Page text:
Lynyrd Skynyrd co-founder Gary Rossington's health issues have worsened to the point that he's reportedly taking a "battery of nitroglycerin pills to stay alive."

The guitarist told the Tampa Bay Times that doctors have been urging him to get off the road for 15 years. Over that time, he's had more than one widely reported heart attack, but that doesn't tell the whole story. "I’ve had heart attacks onstage a lot," he confirmed.

His apparently worsening condition led directly to the announcement of the Last of the Street Survivors Farewell Tour, which begins tonight in West Palm Beach, Fla. "That's why I was calling it a farewell tour: I don't know if I'll be here," Rossington added. "I don't want to just say, 'Well, we're never going to end,' because I don't want to die and then it end that way – which is a heavy thing to talk about, but I have to."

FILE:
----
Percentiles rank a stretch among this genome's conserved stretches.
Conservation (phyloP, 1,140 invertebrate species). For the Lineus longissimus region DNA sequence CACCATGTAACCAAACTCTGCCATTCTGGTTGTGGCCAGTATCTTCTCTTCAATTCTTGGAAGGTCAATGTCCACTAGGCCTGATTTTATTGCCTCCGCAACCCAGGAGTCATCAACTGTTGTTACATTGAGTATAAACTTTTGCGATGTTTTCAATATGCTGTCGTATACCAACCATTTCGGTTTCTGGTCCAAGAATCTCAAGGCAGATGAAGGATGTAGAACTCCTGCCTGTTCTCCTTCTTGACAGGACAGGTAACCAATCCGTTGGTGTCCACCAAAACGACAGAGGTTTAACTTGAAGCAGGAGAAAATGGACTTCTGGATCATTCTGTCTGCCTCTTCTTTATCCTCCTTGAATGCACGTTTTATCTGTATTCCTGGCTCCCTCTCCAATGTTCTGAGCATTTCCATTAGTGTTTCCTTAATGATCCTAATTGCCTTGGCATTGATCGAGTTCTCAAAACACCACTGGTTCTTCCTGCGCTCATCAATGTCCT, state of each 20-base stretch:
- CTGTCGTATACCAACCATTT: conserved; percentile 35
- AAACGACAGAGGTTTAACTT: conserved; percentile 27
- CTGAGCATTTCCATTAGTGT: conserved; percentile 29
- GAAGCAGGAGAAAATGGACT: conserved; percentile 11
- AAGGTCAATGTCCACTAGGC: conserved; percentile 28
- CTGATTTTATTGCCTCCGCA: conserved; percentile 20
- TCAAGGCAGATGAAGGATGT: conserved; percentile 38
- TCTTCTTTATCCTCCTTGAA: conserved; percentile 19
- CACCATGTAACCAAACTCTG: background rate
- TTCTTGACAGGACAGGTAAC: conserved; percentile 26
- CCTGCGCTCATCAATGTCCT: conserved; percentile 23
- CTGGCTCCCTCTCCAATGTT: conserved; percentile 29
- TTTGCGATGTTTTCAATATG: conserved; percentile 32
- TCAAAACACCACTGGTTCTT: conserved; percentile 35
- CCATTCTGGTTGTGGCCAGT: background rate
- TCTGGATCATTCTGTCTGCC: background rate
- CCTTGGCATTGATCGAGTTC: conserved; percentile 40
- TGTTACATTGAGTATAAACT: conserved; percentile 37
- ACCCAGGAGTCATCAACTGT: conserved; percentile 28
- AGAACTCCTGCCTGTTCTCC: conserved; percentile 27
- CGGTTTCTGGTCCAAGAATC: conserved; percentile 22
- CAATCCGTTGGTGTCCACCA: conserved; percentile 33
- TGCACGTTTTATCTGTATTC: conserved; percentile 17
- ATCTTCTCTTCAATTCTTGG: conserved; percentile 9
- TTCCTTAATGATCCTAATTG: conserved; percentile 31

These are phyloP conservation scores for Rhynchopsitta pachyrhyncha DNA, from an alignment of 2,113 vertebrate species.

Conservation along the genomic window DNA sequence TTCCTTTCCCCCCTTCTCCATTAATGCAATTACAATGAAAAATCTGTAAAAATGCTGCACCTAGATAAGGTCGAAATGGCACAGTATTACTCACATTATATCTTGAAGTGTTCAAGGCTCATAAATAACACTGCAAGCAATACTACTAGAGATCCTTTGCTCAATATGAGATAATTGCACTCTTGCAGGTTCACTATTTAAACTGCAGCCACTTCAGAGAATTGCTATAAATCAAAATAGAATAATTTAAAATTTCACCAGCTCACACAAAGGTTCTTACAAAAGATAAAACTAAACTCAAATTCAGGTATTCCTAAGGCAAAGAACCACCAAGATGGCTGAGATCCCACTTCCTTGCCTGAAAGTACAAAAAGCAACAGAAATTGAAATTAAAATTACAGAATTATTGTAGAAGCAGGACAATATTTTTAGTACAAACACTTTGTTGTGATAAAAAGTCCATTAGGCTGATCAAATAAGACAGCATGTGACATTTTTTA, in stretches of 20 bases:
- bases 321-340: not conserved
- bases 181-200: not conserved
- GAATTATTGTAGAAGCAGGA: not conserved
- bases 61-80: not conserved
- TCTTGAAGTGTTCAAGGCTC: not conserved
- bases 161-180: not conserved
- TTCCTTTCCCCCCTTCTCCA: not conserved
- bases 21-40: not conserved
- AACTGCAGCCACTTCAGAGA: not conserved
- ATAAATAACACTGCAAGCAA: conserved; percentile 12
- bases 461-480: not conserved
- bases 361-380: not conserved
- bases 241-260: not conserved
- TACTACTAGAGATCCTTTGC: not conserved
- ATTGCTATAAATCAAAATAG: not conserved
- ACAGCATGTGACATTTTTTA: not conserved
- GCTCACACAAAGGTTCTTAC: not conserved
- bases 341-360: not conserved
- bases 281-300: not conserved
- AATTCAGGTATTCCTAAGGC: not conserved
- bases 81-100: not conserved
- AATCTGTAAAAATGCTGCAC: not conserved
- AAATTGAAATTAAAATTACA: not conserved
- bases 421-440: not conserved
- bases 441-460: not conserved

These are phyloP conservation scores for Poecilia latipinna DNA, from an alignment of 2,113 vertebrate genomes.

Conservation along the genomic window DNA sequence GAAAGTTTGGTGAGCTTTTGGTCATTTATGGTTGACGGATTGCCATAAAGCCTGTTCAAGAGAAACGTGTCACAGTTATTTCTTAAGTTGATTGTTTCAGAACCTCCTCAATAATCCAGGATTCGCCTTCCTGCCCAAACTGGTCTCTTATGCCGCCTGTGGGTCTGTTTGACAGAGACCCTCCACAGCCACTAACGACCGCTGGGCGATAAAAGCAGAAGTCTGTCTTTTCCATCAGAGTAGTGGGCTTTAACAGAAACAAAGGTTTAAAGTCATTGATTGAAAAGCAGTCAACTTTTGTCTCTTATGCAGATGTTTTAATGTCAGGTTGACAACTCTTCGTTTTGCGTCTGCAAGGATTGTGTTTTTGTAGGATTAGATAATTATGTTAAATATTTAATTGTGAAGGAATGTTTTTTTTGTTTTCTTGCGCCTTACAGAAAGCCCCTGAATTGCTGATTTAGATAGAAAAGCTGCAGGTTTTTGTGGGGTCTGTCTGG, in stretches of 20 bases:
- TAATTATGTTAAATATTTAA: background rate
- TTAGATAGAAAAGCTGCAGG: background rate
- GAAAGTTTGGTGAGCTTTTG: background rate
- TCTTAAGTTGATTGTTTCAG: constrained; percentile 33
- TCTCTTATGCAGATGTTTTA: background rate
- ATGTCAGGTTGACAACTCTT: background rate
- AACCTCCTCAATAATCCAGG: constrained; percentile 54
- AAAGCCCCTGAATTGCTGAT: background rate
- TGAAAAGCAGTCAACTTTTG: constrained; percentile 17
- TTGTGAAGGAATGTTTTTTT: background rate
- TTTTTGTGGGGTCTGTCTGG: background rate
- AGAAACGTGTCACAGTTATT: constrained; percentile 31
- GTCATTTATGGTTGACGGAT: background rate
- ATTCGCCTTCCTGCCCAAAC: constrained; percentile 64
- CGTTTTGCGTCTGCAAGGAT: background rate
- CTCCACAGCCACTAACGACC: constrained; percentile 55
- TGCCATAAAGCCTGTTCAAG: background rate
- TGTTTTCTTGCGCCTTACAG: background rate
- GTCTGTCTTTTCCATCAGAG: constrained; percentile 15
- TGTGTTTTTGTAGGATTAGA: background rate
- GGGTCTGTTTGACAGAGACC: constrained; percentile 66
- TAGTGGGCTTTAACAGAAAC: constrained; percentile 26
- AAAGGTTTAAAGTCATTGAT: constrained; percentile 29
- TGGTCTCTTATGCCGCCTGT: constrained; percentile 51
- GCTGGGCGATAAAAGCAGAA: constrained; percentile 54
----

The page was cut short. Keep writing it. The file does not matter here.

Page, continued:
If I Leave Here Tomorrow, a new documentary about Lynyrd Skynyrd, finds Rossington visiting a plot inside the same Jacksonville, Fla., cemetery where the band's late singer Ronnie Van Zant is buried. Rossington eventually became the lone original member left in the wake of Lynyrd Skynyrd's tragic 1977 plane crash.

Ironically, Rossington said the band had found a new lease on life back then. "We were refreshed and ready to go," he said. "Ronnie had quit drinking, was working out, and me and [original guitarist] Allen [Collins] were calming down on drinking. We were growing up and getting a little older in our mid-twenties. You kind of realize you got something going. I think it'd have been great if we could have kept going and writing."

Lynyrd Skynyrd reunited in 1987, originally with fellow early members Ed King, Billy Powell and Leon Wilkeson, along with Artimus Pyle – Lynyrd Skynyrd's drummer at the time of the plane crash. Today, Gary Rossington is all that remains. Johnny Van Zant took over for his brother Ronnie; he's now been singing for Lynyrd Skynyrd longer than his older brother was alive. Guitarist Rickey Medlocke returned in 1996, after a brief earlier stint with the group back in the '70s. In all, six of Lynyrd Skynyrd's nine Rock & Roll Hall of Fame inductees are now dead.

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